Keep Your Paint Looking Like New

Posted on May 29th, 2015

430 Second PicYour vehicle is most likely the second most expensive thing you own, so naturally you want to take care of it.  Your paint is the most obvious feature, and one of the first things people notice on a car. Follow these tips to keep it looking like new:

- Wash your vehicle by hand or with a touchless car wash. Wipe off all water spots with a soft clean cloth after every wash.

- Wax your vehicle regularly. A good coat of wax protects the paint from sun damage and makes it much more resistant to the impacts of water.

- Park your car in the garage if you can. The more you can keep it out of the elements the better.

- Apply 3M stone chip paint protection to the areas most affected by stone chips (front bumper, hood, fenders, mirrors and rocker panels). This will protect the paint and help the vehicle retain its value for future resale.

- During the winter months pressure wash under the fenders and hidden areas to remove salt. Avoid scraping snow off painted surfaces.

Proper care of your car’s exterior finish is very important, regardless of the cars age. Take the time to take care of it.




When Should you Replace the Battery on your Vehicle?

Posted on May 20th, 2015

The answer to this question depends on many factors.

Age of the battery - a battery has an average, normal life span of four years.  As a battery gets older it also becomes less reliable. You will start to notice your engine turning over slower when you start it or your headlights dimming.

Car accessories – phone chargers, GPS, MP3 players and other devices take a toll on the battery. The battery in your vehicle is designed to meet your vehicles needs during normal operation. These extra accessories can shorten the battery lifespan.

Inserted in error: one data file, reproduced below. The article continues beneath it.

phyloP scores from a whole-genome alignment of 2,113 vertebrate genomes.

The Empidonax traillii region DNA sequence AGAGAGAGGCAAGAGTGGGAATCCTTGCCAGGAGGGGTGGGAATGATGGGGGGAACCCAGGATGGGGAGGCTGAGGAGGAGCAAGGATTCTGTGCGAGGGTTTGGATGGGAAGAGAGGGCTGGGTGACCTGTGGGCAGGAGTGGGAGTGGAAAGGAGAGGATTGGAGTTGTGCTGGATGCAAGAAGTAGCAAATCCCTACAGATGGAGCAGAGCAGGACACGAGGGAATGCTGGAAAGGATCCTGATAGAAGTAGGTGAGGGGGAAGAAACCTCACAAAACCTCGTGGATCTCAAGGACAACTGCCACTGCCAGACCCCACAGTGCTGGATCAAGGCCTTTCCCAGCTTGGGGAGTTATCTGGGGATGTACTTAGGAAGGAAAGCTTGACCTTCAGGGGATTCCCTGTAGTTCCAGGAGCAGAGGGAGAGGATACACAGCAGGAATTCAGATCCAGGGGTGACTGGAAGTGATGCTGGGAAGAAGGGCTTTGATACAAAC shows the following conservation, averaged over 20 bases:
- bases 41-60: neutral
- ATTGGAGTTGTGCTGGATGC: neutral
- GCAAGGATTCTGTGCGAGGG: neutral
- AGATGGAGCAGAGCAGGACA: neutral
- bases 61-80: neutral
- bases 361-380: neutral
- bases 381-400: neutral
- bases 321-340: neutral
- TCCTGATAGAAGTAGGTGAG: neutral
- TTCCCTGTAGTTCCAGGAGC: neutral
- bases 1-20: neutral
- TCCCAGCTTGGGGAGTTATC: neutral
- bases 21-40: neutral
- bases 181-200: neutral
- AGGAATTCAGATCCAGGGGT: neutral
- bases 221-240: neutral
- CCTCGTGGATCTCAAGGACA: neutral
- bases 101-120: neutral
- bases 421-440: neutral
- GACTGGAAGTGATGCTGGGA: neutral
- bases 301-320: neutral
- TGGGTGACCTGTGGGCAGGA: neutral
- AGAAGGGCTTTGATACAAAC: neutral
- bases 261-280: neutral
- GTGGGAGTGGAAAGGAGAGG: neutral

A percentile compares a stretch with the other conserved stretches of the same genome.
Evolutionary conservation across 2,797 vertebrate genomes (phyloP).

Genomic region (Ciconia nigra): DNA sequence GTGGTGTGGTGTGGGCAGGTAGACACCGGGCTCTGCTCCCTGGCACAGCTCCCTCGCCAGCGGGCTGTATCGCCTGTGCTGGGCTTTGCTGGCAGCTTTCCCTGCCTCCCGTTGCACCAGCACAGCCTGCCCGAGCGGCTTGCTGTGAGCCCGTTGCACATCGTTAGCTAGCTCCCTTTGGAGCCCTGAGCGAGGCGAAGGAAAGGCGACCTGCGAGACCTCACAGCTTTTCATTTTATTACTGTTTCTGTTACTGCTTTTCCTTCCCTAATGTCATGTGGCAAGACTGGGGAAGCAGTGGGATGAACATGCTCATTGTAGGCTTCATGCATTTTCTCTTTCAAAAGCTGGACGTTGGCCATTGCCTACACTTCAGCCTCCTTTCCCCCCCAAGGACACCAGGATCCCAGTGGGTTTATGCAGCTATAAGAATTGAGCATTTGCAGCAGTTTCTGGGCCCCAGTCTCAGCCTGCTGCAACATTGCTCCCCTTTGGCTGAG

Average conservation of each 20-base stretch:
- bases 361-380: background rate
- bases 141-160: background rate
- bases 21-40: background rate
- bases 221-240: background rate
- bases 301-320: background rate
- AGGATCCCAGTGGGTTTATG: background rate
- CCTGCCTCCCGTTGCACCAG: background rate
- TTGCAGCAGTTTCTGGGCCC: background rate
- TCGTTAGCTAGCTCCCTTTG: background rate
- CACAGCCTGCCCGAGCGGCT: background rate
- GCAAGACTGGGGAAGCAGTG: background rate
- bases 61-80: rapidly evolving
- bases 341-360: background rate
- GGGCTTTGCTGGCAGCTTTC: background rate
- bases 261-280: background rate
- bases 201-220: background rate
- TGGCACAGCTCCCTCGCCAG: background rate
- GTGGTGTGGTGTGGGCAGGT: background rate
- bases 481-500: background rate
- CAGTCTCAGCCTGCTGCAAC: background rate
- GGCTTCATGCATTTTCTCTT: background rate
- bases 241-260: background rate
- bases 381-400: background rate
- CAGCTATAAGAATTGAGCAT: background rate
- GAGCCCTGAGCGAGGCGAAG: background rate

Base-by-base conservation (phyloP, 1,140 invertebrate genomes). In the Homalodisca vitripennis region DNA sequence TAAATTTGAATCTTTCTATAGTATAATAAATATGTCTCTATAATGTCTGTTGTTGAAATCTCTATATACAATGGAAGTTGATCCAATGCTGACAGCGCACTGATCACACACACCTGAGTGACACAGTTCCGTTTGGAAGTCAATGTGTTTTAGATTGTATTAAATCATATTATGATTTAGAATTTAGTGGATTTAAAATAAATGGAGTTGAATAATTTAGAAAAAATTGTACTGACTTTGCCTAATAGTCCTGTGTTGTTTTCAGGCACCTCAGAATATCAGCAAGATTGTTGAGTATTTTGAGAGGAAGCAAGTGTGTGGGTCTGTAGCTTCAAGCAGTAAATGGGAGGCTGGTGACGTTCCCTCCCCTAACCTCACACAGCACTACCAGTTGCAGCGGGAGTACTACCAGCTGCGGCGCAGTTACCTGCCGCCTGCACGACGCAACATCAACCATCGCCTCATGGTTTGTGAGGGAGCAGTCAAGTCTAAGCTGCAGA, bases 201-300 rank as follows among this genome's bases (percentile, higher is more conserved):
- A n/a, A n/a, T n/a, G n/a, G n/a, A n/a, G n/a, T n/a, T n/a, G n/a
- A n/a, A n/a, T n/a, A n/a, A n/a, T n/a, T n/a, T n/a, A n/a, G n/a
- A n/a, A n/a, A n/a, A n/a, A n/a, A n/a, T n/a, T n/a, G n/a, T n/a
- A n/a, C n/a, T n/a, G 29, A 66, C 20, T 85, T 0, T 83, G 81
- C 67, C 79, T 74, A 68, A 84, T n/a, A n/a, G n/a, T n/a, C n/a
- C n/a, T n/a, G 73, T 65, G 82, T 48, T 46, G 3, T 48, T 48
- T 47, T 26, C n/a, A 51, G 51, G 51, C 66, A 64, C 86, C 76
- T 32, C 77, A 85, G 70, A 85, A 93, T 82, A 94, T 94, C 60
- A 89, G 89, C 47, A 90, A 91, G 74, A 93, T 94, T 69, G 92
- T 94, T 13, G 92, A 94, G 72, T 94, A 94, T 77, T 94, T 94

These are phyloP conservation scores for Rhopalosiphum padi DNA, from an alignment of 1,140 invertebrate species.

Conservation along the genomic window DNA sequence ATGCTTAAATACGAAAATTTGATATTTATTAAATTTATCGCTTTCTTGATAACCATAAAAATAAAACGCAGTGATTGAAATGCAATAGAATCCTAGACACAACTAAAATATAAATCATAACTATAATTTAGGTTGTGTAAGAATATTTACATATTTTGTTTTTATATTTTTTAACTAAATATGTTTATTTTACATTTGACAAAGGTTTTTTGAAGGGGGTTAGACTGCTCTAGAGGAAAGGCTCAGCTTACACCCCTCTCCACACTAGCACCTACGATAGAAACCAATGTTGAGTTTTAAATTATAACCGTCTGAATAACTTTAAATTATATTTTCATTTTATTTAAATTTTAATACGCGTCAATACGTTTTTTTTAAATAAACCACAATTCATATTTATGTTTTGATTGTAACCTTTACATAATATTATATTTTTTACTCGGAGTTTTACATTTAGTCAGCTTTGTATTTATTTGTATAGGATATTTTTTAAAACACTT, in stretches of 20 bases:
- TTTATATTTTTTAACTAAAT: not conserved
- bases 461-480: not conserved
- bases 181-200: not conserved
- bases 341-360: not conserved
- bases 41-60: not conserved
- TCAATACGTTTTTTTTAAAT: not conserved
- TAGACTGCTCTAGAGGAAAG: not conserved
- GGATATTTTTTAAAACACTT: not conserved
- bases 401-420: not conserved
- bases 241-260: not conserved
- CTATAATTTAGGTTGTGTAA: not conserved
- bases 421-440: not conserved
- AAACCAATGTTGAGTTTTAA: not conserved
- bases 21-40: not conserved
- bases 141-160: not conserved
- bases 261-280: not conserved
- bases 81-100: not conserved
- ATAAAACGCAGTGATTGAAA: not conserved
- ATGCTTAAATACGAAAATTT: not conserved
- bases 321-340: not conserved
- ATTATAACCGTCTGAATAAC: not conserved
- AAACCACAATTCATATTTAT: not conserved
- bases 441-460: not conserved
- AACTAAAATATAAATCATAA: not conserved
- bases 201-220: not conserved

Driving style – starting your vehicle takes a large jolt of energy so the battery has to re-charge while you are driving. If you take a lot of short trips, the battery never fully charges, which will in turn result in a shorter battery life over time.

Temperature – Starting your vehicle in cold temperatures is very hard on the battery. The colder it is the more power it takes to start your vehicle.

So to answer your question, use four years as a guideline, however, you may get a couple extra years out of it, or it may give out on you before the four years are up.

Tips for Driving in the Dark

Posted on May 11th, 2015

Driving at night can be dangerous. Not only is your vision hindered, you also tend to be more tired, which leads to slower reaction times. Here are some tips to help make nighttime driving more safe:

Make sure your headlights are clean

Be sure to clean your headlights often to get the dirt and grim from the road off. If you have older headlights, the covers may have yellowed or faded over time. You should have them polished to remove the haze. You may also need new bulbs if yours are aged and beginning to dim.

Dim the dash lights

If you keep your dashboard lights on at maximum brightness while driving at night it can be very distracting. Your vehicle should have a dashboard dimmer so be sure to turn down the brightness. Also, avoid turning on any interior lights. If you need to find something, or look at a map, pull over to do so.

Don’t stare at oncoming headlights or street lights

Although it can be hard to avoid, do not stare at other lights on the road. They can disrupt your concentration which could potentially lead to a collision.

Make sure your windshield, mirrors and widows are clean

Even though these surfaces can look clear during the day, they may not seem as clean at night. Make sure they are thoroughly cleaned. inside and out. Avoid wiping them with your hands, even if it gets foggy. This will leave a smear and make it difficult to see.